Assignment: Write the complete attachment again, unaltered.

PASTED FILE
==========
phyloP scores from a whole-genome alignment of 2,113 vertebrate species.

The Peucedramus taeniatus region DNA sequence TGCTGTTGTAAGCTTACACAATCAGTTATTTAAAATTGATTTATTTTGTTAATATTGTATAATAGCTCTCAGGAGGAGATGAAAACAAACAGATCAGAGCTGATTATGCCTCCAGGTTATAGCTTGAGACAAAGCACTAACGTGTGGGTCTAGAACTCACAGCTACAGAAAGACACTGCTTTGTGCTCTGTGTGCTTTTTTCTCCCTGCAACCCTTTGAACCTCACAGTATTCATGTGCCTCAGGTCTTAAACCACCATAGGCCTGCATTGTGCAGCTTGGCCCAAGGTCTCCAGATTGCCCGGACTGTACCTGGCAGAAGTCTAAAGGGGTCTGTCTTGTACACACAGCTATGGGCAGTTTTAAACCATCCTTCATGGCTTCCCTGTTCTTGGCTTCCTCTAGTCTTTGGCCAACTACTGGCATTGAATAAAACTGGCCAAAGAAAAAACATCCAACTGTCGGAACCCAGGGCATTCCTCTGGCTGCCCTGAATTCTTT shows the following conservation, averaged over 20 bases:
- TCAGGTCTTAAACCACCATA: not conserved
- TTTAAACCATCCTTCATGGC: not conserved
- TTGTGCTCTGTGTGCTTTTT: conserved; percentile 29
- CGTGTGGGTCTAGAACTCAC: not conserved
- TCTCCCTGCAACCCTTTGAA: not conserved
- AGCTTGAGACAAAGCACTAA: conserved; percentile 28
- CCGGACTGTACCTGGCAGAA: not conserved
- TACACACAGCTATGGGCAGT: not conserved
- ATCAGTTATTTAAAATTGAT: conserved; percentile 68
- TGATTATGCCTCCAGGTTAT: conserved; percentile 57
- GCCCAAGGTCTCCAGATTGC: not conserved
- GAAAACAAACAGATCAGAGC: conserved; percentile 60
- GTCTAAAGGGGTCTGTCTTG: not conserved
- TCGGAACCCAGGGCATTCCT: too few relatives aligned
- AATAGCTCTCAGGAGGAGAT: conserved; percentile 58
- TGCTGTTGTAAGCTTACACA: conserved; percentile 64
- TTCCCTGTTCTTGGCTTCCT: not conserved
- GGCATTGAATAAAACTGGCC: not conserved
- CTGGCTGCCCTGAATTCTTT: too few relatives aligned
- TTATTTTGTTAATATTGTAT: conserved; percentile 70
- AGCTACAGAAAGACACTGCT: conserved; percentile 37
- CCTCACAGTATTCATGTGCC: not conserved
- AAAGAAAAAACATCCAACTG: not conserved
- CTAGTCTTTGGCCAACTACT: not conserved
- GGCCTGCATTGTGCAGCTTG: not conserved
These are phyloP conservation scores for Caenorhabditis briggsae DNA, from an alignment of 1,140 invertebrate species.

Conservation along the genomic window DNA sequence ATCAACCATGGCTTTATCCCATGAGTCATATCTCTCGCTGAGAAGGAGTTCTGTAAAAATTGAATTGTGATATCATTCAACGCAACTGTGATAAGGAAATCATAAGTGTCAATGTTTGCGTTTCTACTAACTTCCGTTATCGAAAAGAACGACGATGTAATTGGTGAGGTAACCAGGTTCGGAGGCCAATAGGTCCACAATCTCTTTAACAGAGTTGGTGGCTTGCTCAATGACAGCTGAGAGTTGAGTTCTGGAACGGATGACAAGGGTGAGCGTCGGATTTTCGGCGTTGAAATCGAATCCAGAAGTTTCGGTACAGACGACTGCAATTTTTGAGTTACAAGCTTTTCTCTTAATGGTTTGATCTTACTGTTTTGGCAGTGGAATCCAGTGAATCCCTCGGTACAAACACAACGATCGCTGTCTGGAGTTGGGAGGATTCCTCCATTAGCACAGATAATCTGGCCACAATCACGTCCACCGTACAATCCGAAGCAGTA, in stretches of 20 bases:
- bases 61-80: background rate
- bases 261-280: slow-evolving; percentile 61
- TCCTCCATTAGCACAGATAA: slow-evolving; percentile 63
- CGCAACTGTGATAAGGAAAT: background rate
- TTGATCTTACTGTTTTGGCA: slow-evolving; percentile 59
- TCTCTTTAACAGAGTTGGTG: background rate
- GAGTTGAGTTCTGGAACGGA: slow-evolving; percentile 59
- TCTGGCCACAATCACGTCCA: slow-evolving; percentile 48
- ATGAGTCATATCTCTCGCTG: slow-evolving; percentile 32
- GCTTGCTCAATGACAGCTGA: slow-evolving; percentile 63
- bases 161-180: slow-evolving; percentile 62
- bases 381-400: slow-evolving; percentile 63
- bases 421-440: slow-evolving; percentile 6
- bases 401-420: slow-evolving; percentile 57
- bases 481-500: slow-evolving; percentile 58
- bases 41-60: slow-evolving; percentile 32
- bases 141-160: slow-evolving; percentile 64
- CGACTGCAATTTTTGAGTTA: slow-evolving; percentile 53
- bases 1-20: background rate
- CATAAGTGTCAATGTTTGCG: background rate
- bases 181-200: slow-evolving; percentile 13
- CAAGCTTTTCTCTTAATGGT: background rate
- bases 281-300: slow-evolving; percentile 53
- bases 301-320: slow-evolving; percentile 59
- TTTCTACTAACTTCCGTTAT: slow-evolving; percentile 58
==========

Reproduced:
phyloP scores from a whole-genome alignment of 2,113 vertebrate species.

The Peucedramus taeniatus region DNA sequence TGCTGTTGTAAGCTTACACAATCAGTTATTTAAAATTGATTTATTTTGTTAATATTGTATAATAGCTCTCAGGAGGAGATGAAAACAAACAGATCAGAGCTGATTATGCCTCCAGGTTATAGCTTGAGACAAAGCACTAACGTGTGGGTCTAGAACTCACAGCTACAGAAAGACACTGCTTTGTGCTCTGTGTGCTTTTTTCTCCCTGCAACCCTTTGAACCTCACAGTATTCATGTGCCTCAGGTCTTAAACCACCATAGGCCTGCATTGTGCAGCTTGGCCCAAGGTCTCCAGATTGCCCGGACTGTACCTGGCAGAAGTCTAAAGGGGTCTGTCTTGTACACACAGCTATGGGCAGTTTTAAACCATCCTTCATGGCTTCCCTGTTCTTGGCTTCCTCTAGTCTTTGGCCAACTACTGGCATTGAATAAAACTGGCCAAAGAAAAAACATCCAACTGTCGGAACCCAGGGCATTCCTCTGGCTGCCCTGAATTCTTT shows the following conservation, averaged over 20 bases:
- TCAGGTCTTAAACCACCATA: not conserved
- TTTAAACCATCCTTCATGGC: not conserved
- TTGTGCTCTGTGTGCTTTTT: conserved; percentile 29
- CGTGTGGGTCTAGAACTCAC: not conserved
- TCTCCCTGCAACCCTTTGAA: not conserved
- AGCTTGAGACAAAGCACTAA: conserved; percentile 28
- CCGGACTGTACCTGGCAGAA: not conserved
- TACACACAGCTATGGGCAGT: not conserved
- ATCAGTTATTTAAAATTGAT: conserved; percentile 68
- TGATTATGCCTCCAGGTTAT: conserved; percentile 57
- GCCCAAGGTCTCCAGATTGC: not conserved
- GAAAACAAACAGATCAGAGC: conserved; percentile 60
- GTCTAAAGGGGTCTGTCTTG: not conserved
- TCGGAACCCAGGGCATTCCT: too few relatives aligned
- AATAGCTCTCAGGAGGAGAT: conserved; percentile 58
- TGCTGTTGTAAGCTTACACA: conserved; percentile 64
- TTCCCTGTTCTTGGCTTCCT: not conserved
- GGCATTGAATAAAACTGGCC: not conserved
- CTGGCTGCCCTGAATTCTTT: too few relatives aligned
- TTATTTTGTTAATATTGTAT: conserved; percentile 70
- AGCTACAGAAAGACACTGCT: conserved; percentile 37
- CCTCACAGTATTCATGTGCC: not conserved
- AAAGAAAAAACATCCAACTG: not conserved
- CTAGTCTTTGGCCAACTACT: not conserved
- GGCCTGCATTGTGCAGCTTG: not conserved
These are phyloP conservation scores for Caenorhabditis briggsae DNA, from an alignment of 1,140 invertebrate species.

Conservation along the genomic window DNA sequence ATCAACCATGGCTTTATCCCATGAGTCATATCTCTCGCTGAGAAGGAGTTCTGTAAAAATTGAATTGTGATATCATTCAACGCAACTGTGATAAGGAAATCATAAGTGTCAATGTTTGCGTTTCTACTAACTTCCGTTATCGAAAAGAACGACGATGTAATTGGTGAGGTAACCAGGTTCGGAGGCCAATAGGTCCACAATCTCTTTAACAGAGTTGGTGGCTTGCTCAATGACAGCTGAGAGTTGAGTTCTGGAACGGATGACAAGGGTGAGCGTCGGATTTTCGGCGTTGAAATCGAATCCAGAAGTTTCGGTACAGACGACTGCAATTTTTGAGTTACAAGCTTTTCTCTTAATGGTTTGATCTTACTGTTTTGGCAGTGGAATCCAGTGAATCCCTCGGTACAAACACAACGATCGCTGTCTGGAGTTGGGAGGATTCCTCCATTAGCACAGATAATCTGGCCACAATCACGTCCACCGTACAATCCGAAGCAGTA, in stretches of 20 bases:
- bases 61-80: background rate
- bases 261-280: slow-evolving; percentile 61
- TCCTCCATTAGCACAGATAA: slow-evolving; percentile 63
- CGCAACTGTGATAAGGAAAT: background rate
- TTGATCTTACTGTTTTGGCA: slow-evolving; percentile 59
- TCTCTTTAACAGAGTTGGTG: background rate
- GAGTTGAGTTCTGGAACGGA: slow-evolving; percentile 59
- TCTGGCCACAATCACGTCCA: slow-evolving; percentile 48
- ATGAGTCATATCTCTCGCTG: slow-evolving; percentile 32
- GCTTGCTCAATGACAGCTGA: slow-evolving; percentile 63
- bases 161-180: slow-evolving; percentile 62
- bases 381-400: slow-evolving; percentile 63
- bases 421-440: slow-evolving; percentile 6
- bases 401-420: slow-evolving; percentile 57
- bases 481-500: slow-evolving; percentile 58
- bases 41-60: slow-evolving; percentile 32
- bases 141-160: slow-evolving; percentile 64
- CGACTGCAATTTTTGAGTTA: slow-evolving; percentile 53
- bases 1-20: background rate
- CATAAGTGTCAATGTTTGCG: background rate
- bases 181-200: slow-evolving; percentile 13
- CAAGCTTTTCTCTTAATGGT: background rate
- bases 281-300: slow-evolving; percentile 53
- bases 301-320: slow-evolving; percentile 59
- TTTCTACTAACTTCCGTTAT: slow-evolving; percentile 58